The ultimate celebration of learning would occur when at least one or two people within an institution recognize that they do not have to work so hard to promote the benefits of teaching and learning - there is a cultural shift to embrace creative and effective means of learning as a real value to the institution.
How do we get there? Small steps. A cultural shift in institutional mindsets will not happen in a year or two...a key ingredient is passion. That passion has to be seen at four different levels: micro (working with individuals), meso (working with unit or division leaders/champions), macro (working with the institution) and mega (working beyond the institution) - this framework, micro-mega, was one presented at the Educational Developers Caucus Meeting this past February by Laura Winer from the Teaching and Learning Services Centre at McGill University. It is easier for us to celebrate and recognize informal learning among a self-selected group of informal learners (mirco-level), but to have an impact, I think we need to focus on the other three levels.
The meso-level may have the largest impact for many of us. What would celebration look like there? Letters of recognition that are valued by that unit/division. Providing opportunities for sharing of knowledge/skills/values gained from informal learning to others within the unit/division. Ensuring reward structures are aligned with the cultural ethos that values informal learning.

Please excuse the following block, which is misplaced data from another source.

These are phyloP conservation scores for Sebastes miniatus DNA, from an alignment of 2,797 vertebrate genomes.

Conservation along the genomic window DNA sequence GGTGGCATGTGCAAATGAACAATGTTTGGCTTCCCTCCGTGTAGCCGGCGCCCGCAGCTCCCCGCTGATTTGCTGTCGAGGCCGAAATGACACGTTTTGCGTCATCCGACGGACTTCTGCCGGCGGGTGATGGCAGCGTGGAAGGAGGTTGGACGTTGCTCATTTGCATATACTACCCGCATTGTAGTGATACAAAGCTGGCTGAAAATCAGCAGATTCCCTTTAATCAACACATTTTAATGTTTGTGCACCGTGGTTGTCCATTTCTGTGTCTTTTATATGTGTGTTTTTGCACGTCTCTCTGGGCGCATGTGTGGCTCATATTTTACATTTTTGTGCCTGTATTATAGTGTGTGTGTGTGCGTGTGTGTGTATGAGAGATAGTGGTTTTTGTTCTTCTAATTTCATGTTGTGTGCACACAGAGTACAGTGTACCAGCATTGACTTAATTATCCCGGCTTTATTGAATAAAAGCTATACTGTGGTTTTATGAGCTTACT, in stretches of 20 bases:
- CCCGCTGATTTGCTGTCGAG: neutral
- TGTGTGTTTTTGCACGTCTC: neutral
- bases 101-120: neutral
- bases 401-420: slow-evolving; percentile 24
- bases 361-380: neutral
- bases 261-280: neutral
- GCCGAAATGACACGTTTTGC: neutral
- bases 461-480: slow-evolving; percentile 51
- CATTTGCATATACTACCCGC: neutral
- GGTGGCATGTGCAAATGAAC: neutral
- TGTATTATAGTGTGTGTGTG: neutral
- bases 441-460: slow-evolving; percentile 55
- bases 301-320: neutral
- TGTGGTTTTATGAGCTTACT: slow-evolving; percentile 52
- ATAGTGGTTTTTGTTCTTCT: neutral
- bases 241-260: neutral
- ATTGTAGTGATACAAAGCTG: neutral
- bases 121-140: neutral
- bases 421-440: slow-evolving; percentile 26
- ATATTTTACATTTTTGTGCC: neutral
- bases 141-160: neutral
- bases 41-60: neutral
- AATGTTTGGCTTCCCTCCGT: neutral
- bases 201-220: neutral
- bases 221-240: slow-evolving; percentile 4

and then capping it off with a good bottle of wine
What would celebration look like for others?
What advice would you give them to move the cultural change agenda forward? Let’s say that this hypothetical is in a 2- or 4-year teaching institution.
Ken I think you are right on with this comment - the president and provost are the keys.
How do we begin to change their ways of thinking about professional development? One strategy is to set them up for success. One way to do this is to utilize an existing committee (or establish a committee) that reports directly to the Provost or President. The terms of reference should reflect issues that are important to the institution (e.g., Learning Outcomes, Promoting Teaching Excellence). Successfully delivering on these objectives, and reporting back to the Provost on how they have lead to positive changes.